Das Rheingold, the so-called prologue to the three-opera Ring, can fit onto one DVD disc, but Opus Arte has included a worthy bonus feature of 50 minutes length, covering the production of the entire cycle, requiring an additional disc. Most remarkable for its candid interviews, this bonus has glowing remarks from the Wotan, John Bröcheler, on the rewards of participating in the production, and somewhat more ambivalent comments from Jeannine Altmeyer (who appears as Brunhilde, and therefore is otherwise not to be seen here). The soprano found one of the key features of some of the stagings - having the orchestra basically on stage with the performers - necessitated less detailed singing than she would like to have offered. That cannot be judged on the basis of this Rheingold, but she also suggests that the direction had her lost between very specific blocking and otherwise ambiguous, undefined instructions.

Perhaps that last attribute explains why the opera as filmed, while quite impressive in its individual elements, fails to achieve the grander, deeper impact that a fine production of Rheingold can. Some broader integral vision might have pulled together the striking moments into an impressive whole. Instead, this intermissionless opera feels episodic, rambling.

The staging is dominated by a huge platform of metallic scaffolding with a Plexiglass surface. This tilts at various angles, rising and lowering (sometimes alarmingly so, with respect to the singers' safety). A secondary structure intersects at times to suggests different planes, or locales. On the one hand, each different setting does have its own design, in a way. At the same time, the set never really looks all that different, just shifted around, and no real sense of "scene" develops - with the exception of Alberich's underworld, with its amazing explosions of fire and the slaves, looking like chubby versions of the aliens from Close Encounters, scurrying about.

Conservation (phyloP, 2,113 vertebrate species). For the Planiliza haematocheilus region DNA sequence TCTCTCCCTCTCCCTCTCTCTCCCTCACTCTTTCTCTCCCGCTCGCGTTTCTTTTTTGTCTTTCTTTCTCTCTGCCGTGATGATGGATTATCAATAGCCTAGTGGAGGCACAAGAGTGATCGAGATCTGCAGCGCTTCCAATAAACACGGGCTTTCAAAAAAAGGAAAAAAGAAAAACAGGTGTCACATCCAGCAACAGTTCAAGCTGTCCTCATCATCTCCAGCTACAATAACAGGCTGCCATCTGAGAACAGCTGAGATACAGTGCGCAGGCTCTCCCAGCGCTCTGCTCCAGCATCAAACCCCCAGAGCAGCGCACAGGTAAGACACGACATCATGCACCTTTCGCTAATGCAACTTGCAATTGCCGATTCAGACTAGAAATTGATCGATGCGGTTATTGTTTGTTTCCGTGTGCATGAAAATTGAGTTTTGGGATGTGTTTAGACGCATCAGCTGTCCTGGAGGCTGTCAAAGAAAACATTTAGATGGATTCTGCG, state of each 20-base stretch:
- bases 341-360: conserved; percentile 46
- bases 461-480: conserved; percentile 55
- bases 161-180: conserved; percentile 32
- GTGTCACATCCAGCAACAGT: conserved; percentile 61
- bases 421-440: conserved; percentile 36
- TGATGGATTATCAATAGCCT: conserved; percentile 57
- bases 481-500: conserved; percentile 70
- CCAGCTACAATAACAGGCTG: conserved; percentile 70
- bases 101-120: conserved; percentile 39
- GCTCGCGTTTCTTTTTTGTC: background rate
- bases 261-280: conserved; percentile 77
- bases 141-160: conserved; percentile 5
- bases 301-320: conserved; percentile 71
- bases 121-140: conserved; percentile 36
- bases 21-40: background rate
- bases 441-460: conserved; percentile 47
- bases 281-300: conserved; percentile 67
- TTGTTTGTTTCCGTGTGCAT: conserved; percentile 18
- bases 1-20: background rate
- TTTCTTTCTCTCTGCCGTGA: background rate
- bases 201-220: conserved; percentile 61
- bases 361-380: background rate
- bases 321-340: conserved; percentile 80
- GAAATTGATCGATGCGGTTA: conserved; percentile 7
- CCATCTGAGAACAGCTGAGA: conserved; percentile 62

Eiko Ishioka's costumes manage to be striking without assisting in developing character. The gods wear brightly colored robes of vaguely Greek design, and also rather silly looking rubber headpieces where hair should be. The giants appear to be made of stone, with something of an Aztec warrior look. Loge wears black, and Chris Merritt has been directed to strike vogue-ish poses, for no discernible reason. The trolls have misshapen, bald heads, and their gold-tinted clothing sprouts unruly hair. Of course, the various populations of Wagner's world must be differentiated, but whatever alchemy that makes them all part of a larger, coherent universe remains absent here.

The performers make valiant efforts. Graham Clark, a stellar Loge in the Barcelona cycle, offers his trademark energy as Mine. Henk Smit's Alberich lacks that edge of pathos which makes the character come alive. Merritt seems constricted by the odd directorial vision of Loge, but sings more than capably. Impressive vocally, Reinhild Runkel has no glamour as Fricka, but still manages to impress more than John Bröcheler does as Wotan. He lacks both the character's seedy grandeur and an attractive, powerful voice. Smaller roles are aptly done, and Hartmut Haenchen conducts with authority if not imagination.

Later releases of this cycle may offer more than the Rheingold. For many, the Boulez/Chereau staging will remain the benchmark for this "prologue."

Chris Mullins
Los Angeles Unified School District, Secondary Literacy

Send to a friend

Send a link to this article to a friend with an optional message.

Friend's Email Address: (required)

Your Email Address: (required)

Message (optional):